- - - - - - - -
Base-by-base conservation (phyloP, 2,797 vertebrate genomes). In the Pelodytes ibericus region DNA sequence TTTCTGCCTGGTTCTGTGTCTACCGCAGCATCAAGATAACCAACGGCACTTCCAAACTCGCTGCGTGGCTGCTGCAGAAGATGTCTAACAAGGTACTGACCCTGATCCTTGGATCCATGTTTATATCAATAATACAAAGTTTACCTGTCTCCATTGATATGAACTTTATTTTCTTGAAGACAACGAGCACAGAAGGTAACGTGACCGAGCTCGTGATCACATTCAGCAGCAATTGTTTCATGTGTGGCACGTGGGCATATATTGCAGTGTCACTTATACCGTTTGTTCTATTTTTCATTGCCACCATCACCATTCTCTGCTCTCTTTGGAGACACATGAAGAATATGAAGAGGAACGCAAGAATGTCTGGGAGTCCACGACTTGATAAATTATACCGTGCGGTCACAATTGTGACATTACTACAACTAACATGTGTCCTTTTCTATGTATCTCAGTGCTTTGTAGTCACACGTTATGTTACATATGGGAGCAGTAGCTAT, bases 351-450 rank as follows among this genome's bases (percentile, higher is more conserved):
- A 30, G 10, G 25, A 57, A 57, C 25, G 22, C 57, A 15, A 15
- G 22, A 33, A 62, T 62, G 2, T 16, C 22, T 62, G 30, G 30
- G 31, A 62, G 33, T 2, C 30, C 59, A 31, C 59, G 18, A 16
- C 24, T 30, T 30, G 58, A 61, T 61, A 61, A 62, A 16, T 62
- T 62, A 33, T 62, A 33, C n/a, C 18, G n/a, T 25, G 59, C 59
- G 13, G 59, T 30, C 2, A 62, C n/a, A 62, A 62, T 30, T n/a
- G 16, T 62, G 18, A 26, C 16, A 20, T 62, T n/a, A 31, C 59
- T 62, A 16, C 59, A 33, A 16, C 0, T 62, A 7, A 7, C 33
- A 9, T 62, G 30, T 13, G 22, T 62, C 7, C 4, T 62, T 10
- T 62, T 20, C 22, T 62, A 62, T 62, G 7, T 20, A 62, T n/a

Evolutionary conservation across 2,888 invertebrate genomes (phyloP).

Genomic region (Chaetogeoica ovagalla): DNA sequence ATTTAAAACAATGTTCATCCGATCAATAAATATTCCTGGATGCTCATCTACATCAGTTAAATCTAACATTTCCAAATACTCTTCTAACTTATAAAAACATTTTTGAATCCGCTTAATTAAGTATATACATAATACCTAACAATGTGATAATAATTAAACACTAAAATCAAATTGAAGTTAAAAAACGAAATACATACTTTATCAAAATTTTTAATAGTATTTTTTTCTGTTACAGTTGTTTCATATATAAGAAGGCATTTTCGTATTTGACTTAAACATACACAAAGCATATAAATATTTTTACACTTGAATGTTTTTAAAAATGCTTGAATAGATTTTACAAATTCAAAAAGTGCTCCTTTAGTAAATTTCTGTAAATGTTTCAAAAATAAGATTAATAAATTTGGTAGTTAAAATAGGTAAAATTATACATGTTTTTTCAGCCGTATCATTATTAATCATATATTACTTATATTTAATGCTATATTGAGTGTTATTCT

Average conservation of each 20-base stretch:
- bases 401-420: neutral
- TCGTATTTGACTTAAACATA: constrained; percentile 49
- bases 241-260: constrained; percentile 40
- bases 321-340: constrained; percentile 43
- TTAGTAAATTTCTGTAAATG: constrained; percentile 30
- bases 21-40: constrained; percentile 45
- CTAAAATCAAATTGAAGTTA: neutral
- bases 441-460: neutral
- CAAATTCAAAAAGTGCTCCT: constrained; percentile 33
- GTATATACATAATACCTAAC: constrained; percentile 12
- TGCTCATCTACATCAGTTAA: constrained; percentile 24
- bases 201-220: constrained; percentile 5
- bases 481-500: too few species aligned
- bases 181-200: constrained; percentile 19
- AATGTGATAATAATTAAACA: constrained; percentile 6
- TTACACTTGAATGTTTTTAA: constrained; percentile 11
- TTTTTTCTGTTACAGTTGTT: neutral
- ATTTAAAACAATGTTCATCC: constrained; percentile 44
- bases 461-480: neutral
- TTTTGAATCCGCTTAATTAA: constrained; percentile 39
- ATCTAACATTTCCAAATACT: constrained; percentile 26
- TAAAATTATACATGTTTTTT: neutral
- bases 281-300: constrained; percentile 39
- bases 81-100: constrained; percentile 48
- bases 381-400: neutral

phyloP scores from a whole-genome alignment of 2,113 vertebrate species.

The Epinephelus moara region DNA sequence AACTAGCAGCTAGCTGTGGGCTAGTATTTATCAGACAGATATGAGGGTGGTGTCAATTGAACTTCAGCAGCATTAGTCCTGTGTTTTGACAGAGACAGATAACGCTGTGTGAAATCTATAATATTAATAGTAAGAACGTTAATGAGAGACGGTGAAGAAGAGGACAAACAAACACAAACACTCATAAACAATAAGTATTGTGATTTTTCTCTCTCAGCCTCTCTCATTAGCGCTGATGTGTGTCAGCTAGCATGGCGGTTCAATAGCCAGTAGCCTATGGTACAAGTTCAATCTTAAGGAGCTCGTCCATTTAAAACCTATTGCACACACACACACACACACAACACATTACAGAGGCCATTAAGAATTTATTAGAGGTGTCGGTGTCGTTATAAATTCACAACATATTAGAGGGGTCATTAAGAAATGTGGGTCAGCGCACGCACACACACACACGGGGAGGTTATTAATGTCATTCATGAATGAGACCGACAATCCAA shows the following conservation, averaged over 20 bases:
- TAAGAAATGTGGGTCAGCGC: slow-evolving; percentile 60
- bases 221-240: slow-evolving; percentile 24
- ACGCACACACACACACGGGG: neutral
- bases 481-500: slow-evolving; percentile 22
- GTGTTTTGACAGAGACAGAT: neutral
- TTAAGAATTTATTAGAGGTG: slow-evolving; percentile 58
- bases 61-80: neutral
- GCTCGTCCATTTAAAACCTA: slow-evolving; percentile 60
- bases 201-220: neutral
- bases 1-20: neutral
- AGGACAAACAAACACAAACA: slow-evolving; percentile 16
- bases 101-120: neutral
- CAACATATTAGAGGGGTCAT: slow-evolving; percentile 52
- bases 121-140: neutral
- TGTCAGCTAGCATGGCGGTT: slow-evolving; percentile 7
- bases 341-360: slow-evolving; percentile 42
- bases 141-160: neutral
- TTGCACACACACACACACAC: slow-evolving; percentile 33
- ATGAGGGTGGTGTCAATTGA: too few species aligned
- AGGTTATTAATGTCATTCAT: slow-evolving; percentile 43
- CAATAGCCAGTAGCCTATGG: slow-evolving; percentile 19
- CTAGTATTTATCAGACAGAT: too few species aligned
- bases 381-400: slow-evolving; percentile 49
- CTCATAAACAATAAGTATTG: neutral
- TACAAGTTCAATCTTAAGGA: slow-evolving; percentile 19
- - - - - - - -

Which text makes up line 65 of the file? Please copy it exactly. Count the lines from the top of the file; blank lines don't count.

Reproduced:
- CTCATAAACAATAAGTATTG: neutral